Early on Wednesday, the Rosetta spacecraft – launched over a decade ago – rendezvoused with the 67P/Churyumov-Gerasimenko comet as planned. The spacecraft will now accompany the comet on its solar orbit for a year.
This is a first for humanity, and it should give us an unprecedented view into the nature of comets. Rosetta is currently accompanying the comet from a 100-km (62-mile) distance, but the European Space Agency (ESA), which is behind the mission, hopes to get closer than 30 km. Rosetta already studied a couple of asteroids in close detail while en route to its date with 67P.
“After ten years, five months and four days traveling towards our destination, looping around the Sun five times and clocking up 6.4 billion kilometers, we are delighted to announce finally ‘we are here,'” ESA Director-General Jean-Jacques Dordain said in a statement.
As Rosetta approached 67P over recent months, it was already able to take certain measurements – the comet is apparently spitting out 300 milliliters of water vapor each second and its average temperature is around -70 degrees C (-94 degrees F). As you can see in the above image, it has two distinct segments, and the ESA is keen to figure out whether that’s the result of erosion or the ancient fusion of two separate comets.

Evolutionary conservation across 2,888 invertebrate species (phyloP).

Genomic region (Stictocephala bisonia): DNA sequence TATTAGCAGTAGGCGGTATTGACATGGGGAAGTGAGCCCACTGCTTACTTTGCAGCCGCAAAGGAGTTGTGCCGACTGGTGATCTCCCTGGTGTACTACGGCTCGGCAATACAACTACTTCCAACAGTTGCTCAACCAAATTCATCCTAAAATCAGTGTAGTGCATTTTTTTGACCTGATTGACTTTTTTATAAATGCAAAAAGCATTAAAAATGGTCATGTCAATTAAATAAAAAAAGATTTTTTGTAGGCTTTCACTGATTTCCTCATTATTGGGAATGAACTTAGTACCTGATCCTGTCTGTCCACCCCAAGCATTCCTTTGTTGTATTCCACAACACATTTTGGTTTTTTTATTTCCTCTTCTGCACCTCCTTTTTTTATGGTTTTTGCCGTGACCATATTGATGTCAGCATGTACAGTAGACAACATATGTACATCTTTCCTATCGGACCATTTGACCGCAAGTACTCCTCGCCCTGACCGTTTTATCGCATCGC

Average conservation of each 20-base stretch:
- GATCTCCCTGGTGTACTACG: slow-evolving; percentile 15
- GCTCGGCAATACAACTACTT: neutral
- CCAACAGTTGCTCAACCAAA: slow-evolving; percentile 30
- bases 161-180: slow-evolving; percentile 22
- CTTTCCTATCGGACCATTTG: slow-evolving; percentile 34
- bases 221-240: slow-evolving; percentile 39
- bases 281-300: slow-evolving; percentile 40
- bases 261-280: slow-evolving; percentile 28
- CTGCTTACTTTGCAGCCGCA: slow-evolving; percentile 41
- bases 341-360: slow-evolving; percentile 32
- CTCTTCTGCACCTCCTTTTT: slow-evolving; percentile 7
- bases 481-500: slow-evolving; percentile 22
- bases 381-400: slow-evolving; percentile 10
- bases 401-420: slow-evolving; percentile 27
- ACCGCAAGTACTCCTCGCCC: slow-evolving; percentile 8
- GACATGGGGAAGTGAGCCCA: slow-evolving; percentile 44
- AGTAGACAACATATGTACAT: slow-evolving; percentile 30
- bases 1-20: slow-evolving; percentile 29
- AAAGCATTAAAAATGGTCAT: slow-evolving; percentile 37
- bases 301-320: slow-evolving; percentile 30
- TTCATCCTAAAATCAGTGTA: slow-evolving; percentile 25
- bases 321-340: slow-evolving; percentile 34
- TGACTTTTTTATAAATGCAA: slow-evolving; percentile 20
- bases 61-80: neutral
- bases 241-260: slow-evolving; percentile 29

In the coming months, the ESA scientists will try to find a good landing spot for the Philae lander, which will attach itself to the surface with harpoons. Philae has 10 scientific instruments on board for analysing the dark, dusty comet’s composition.